Underwriters Laboratories of Canada (ULC)

This is an independent organization that inspects and certifies product safety. It covers a comprehensive range of home and business products for safety and SCC compliance.

Canadian Standards Association (CSA)

This certification is recognized by the American National Standards Institute (ANSI) and the Standards Council of Canada (SCC). It covers standards in 57 areas which are published in both print and electronic form and certifies the safety, performance and product testing of products. It comprises representatives from industry, government, and consumer groups.

National Fire Protection Association (NFPA)

The NFPA publishes codes and standards that are designed to minimize the effect of fire and other risks on your home or business premises. Currently there are more than 300 codes and standards that are freely accessible to you.

American Society for Testing and Materials (ASTM)

This organization operates in cooperation with the Safety Equipment Institute (SEI) and provides voluntary consensus technical standards and certifications for materials, products, systems, processes and devices.

Electrical Testing Lab (ETL), CSA or ULC certification marks

These standards pertain to electrical products. Additionally, all electrical products must also meet the standards set by individual provinces and territories in which they are distributed and sold.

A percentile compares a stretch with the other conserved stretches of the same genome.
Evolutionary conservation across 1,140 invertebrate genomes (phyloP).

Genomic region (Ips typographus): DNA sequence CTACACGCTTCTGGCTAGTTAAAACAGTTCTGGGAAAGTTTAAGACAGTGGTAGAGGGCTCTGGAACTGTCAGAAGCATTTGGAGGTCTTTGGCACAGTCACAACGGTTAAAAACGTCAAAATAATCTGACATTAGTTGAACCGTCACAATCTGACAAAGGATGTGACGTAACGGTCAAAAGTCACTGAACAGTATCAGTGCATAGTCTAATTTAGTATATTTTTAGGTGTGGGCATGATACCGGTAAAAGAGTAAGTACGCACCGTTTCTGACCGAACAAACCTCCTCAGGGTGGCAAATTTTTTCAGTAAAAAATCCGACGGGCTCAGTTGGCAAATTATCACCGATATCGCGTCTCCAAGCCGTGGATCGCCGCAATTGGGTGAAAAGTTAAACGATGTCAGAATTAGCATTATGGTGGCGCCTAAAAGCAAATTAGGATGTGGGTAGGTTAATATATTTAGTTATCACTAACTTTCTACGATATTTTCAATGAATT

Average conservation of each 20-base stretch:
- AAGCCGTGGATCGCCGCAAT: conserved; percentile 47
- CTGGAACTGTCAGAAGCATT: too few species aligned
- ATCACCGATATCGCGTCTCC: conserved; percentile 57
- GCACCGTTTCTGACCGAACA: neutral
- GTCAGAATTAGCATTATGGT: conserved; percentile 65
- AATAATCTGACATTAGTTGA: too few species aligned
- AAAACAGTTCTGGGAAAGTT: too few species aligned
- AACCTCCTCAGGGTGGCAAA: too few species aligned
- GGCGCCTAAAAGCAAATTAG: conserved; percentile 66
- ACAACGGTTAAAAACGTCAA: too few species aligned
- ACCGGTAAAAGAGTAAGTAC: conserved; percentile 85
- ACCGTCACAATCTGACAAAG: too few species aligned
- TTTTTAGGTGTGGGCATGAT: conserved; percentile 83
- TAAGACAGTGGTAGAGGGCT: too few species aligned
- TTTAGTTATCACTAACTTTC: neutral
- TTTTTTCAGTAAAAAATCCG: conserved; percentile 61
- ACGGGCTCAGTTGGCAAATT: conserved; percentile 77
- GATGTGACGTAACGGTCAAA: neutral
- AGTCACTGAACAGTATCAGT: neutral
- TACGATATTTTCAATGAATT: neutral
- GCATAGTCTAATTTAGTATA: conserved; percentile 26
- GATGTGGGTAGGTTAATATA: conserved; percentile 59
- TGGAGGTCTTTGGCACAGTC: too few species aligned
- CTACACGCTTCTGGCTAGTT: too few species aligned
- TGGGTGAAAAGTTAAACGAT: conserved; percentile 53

Provincial standards

Depending upon what product or service you are selling, or the manufacturing process that it involves, or the industry in which you operate, certain additional certifications may be required for your business. To know more about them, it is advisable to refer to the Standards Council of Canada along with the relevant trade and industry associations.

As Canada is a big country with many provinces, certain rules and regulations are applicable in each province. As a business, you might be required to maintain specific standards in the areas of fire safety, plumbing, building and environmental impact as well. For this, you have to adhere to the specialized provincial certification authorities, such as the Technical Standards and Safety Authority that providefuel safety certification in Ontario.

Lowering business insurance Canada cost by adhering to standards

To a certain extent you can influence your insurer to lower your business insurance premium by adhering your business and its processes with certain standards and certifications that are applicable to your industry. The reason for this is that a business that is compliant to standards has a lower risk profile than a business that is not compliant to standards.

If your business is following standards, then it goes without saying, that you have covered the minimum requirement that was mentioned by your respective trade association and you are not in default or a state of non-compliance.

This is important because non-compliant businesses face the risk of incidents related to damage and loss and so their profile is riskier and therefore business insurance Canada costs are higher for such businesses.

However, before arriving at a conclusion, it is best to consult a professional business insurance Canada broker who can give impartial and sound advice.